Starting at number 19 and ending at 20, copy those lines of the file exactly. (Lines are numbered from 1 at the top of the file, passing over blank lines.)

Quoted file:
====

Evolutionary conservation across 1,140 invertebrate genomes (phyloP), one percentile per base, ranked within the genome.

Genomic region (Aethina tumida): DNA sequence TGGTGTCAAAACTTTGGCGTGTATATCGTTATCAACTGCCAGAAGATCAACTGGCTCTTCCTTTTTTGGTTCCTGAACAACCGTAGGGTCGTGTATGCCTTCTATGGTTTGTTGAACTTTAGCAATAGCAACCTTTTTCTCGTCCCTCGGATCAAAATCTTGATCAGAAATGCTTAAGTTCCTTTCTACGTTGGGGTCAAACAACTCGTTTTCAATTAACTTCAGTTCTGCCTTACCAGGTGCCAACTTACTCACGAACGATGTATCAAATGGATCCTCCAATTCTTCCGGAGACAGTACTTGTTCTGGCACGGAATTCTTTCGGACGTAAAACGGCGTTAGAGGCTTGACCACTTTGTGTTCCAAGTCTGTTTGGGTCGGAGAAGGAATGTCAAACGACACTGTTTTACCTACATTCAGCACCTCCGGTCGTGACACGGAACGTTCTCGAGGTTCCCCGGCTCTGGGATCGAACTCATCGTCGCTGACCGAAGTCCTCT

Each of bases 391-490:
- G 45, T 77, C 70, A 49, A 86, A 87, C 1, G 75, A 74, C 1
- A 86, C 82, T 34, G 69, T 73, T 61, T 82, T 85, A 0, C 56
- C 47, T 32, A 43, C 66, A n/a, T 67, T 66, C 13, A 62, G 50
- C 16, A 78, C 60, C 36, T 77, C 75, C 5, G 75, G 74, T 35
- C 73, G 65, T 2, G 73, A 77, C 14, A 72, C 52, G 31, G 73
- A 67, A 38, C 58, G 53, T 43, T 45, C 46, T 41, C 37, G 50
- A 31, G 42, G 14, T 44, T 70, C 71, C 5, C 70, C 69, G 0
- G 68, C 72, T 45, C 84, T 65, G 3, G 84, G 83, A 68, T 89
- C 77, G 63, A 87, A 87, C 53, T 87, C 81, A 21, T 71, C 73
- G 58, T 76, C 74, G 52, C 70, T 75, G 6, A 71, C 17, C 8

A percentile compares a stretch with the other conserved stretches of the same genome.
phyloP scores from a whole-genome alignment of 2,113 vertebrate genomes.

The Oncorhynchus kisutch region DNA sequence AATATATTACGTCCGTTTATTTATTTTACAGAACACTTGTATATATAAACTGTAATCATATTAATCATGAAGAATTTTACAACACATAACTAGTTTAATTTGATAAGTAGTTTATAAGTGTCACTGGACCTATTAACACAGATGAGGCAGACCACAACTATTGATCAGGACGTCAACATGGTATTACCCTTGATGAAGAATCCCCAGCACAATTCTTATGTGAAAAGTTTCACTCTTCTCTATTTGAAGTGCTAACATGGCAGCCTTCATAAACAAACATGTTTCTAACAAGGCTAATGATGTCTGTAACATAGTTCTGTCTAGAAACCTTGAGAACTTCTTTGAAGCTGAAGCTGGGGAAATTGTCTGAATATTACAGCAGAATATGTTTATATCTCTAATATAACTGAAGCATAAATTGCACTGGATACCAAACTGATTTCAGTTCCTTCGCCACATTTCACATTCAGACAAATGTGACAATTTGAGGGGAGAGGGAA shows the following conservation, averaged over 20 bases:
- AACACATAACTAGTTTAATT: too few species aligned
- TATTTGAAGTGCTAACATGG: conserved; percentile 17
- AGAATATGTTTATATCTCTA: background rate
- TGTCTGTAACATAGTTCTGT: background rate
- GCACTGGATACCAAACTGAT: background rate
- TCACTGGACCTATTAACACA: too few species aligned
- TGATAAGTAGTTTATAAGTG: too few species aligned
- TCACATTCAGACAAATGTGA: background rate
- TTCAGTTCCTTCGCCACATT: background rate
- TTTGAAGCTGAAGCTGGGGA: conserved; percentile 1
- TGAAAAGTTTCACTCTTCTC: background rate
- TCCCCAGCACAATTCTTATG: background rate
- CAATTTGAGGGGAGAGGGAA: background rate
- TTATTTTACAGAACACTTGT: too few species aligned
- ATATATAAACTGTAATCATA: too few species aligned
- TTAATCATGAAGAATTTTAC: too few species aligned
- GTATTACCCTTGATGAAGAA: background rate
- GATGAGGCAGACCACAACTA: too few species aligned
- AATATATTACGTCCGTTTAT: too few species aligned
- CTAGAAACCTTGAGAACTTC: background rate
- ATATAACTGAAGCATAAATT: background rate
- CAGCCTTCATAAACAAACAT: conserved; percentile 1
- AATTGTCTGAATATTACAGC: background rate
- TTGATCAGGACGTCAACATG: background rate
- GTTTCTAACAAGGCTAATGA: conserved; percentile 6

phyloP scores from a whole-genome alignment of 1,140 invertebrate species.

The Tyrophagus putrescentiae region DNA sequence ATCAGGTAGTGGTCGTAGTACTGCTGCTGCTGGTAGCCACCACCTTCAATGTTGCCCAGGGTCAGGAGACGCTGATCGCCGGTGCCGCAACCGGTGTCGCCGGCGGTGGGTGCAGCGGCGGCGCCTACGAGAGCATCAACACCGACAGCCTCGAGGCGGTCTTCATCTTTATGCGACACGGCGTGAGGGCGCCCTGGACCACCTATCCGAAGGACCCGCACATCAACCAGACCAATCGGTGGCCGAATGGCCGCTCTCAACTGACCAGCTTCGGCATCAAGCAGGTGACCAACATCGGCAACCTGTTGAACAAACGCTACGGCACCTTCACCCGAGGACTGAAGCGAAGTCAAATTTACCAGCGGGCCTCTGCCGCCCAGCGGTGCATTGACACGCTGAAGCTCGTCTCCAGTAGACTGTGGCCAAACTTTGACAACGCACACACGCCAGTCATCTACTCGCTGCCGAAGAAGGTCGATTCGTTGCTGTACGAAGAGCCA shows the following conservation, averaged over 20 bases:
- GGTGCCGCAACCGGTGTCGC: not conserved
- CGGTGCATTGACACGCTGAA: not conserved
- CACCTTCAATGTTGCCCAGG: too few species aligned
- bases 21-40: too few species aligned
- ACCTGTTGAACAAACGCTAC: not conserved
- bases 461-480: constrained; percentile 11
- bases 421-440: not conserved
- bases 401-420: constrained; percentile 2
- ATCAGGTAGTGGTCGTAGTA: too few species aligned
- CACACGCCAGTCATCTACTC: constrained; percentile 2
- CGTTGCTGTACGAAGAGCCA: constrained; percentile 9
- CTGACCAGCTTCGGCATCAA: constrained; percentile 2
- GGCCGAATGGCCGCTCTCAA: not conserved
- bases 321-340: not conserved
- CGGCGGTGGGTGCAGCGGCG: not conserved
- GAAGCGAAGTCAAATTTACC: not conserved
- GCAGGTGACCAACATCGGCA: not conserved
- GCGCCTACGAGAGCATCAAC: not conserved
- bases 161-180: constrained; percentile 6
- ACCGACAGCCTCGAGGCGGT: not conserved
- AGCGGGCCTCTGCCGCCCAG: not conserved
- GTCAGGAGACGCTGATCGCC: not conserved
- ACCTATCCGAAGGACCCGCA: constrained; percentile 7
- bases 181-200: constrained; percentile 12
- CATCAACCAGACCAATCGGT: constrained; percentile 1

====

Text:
- AGAATATGTTTATATCTCTA: background rate
- TGTCTGTAACATAGTTCTGT: background rate